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ESL forum > Grammar and Linguistics > Relative Pronouns    

Relative Pronouns

Korea, South

Relative Pronouns
Can anyone tell me how to explain the difference between whom and who? I know how to use them but I have no idea how to explain how to use them Tongue.
Thanks in advance! Happy Friday for those who are making their way through their Fridays!

20 Nov 2009      



20 Nov 2009     


 "Whom" is an object and "who" is a subject:
 Whom did you see? = You saw whom? -- I saw Peter (Peter=object)
 Who is Peter? = here there ´s no inversion as "who" is the subject
 Hope this helps :=)
 Regards from Spain,

20 Nov 2009     


Hello Boombox5,

I also want to give a simple explanation about "WHO" and "WHOM".

Who is a subject pronoun, in the same way as ´he / she / they ´.
Who is use for PERSON
Example:Who did you see?
Whom is an object pronoun, in the same way as ´him / her / them ´.
´Whom ´ is the object of a verb.
Example: Whom did you see?
(Whom is very formal and not often used in spoken English.)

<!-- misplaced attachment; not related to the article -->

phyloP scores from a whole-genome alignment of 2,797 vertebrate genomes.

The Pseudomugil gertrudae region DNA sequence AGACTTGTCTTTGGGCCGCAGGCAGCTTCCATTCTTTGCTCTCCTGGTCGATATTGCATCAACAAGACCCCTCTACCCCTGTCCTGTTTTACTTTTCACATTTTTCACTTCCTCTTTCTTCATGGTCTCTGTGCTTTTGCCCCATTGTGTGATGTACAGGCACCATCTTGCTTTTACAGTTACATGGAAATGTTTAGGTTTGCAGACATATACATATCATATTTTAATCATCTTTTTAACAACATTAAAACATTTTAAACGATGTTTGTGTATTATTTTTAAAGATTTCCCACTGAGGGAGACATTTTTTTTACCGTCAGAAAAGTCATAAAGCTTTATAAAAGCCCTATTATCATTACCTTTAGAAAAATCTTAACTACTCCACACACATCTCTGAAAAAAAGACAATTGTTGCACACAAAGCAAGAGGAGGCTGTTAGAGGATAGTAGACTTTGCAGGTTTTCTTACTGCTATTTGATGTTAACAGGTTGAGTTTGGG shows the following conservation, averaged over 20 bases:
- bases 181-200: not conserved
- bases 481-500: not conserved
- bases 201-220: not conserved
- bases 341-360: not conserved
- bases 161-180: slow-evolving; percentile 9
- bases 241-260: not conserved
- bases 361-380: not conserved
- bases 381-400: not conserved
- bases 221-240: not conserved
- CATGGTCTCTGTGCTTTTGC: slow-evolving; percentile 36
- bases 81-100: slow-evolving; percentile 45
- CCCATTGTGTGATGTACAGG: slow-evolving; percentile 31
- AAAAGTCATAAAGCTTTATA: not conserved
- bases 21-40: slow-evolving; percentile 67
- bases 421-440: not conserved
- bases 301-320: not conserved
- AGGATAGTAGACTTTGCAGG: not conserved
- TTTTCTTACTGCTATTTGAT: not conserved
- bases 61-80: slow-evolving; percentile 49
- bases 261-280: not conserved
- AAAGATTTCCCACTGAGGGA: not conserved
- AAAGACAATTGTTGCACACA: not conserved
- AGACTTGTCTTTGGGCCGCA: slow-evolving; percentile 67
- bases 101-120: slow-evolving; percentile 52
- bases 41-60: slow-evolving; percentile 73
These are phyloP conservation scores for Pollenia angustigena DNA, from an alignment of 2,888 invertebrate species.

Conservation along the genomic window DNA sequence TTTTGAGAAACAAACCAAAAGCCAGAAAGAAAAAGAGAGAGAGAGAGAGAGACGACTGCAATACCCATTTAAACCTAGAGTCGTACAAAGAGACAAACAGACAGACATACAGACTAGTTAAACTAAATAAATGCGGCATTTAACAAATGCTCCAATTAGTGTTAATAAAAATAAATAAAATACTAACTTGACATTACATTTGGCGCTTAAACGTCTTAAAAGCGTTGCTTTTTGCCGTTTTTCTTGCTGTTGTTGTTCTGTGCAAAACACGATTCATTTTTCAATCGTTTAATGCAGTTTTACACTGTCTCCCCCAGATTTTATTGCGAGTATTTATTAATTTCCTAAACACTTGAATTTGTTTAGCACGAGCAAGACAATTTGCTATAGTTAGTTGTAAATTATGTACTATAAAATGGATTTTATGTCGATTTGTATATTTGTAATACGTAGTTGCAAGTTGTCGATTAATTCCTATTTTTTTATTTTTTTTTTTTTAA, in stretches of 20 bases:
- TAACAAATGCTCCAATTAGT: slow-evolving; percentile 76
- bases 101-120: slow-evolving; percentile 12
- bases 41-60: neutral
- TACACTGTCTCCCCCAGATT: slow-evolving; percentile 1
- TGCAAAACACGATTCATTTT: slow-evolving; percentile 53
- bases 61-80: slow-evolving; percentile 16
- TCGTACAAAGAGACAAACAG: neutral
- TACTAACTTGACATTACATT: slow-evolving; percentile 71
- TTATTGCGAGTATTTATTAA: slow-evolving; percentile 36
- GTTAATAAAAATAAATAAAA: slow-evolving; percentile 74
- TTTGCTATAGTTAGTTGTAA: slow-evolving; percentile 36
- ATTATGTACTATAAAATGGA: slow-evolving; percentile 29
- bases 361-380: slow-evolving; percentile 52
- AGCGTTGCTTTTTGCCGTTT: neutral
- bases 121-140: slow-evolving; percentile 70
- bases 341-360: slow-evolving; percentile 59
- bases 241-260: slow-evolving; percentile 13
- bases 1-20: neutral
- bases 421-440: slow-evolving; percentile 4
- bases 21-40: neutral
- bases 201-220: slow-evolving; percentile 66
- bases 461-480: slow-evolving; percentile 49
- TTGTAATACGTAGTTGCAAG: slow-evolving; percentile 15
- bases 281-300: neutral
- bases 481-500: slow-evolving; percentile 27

20 Nov 2009     

Korea, South

wow, thanks guys, makes sense now although I am still trying to wrap my head around what is a subject and object Stern Smile whom is especially difficult for me cause i rarely ever use it. i wrote a formal email this morning and started it with, to whom it may concern but I think this is really the only time i ever use ´whom ´.

20 Nov 2009     


I predict that in 20 years time, whom will have ceased to exist. Language is alive and changing continually; modern speakers hardly ever use whom and even in writing, not using whom has become accepted (with the possible exclusion of essays and formal tests).

20 Nov 2009     

alien boy

& PhilipR isn ´t the only one who thinks so. Most of the contemporary writers on English linguistics (e.g. Swann) believe the same.

20 Nov 2009     

United States

I don ´t even teach "whom" anymore.  I just let my students know they may hear it sometimes, but who is always acceptable and whom is being "phased out".  
Okay, I do tell them that whom is for asking about the object vs who being for the subject.
>Boombox--(in simplest terms) the subject does the action and the object receives the action

20 Nov 2009     


Native speakers rarely use ´whom ´ any more.  An exception is when you write "To whom it may concern"

20 Nov 2009     



20 Nov 2009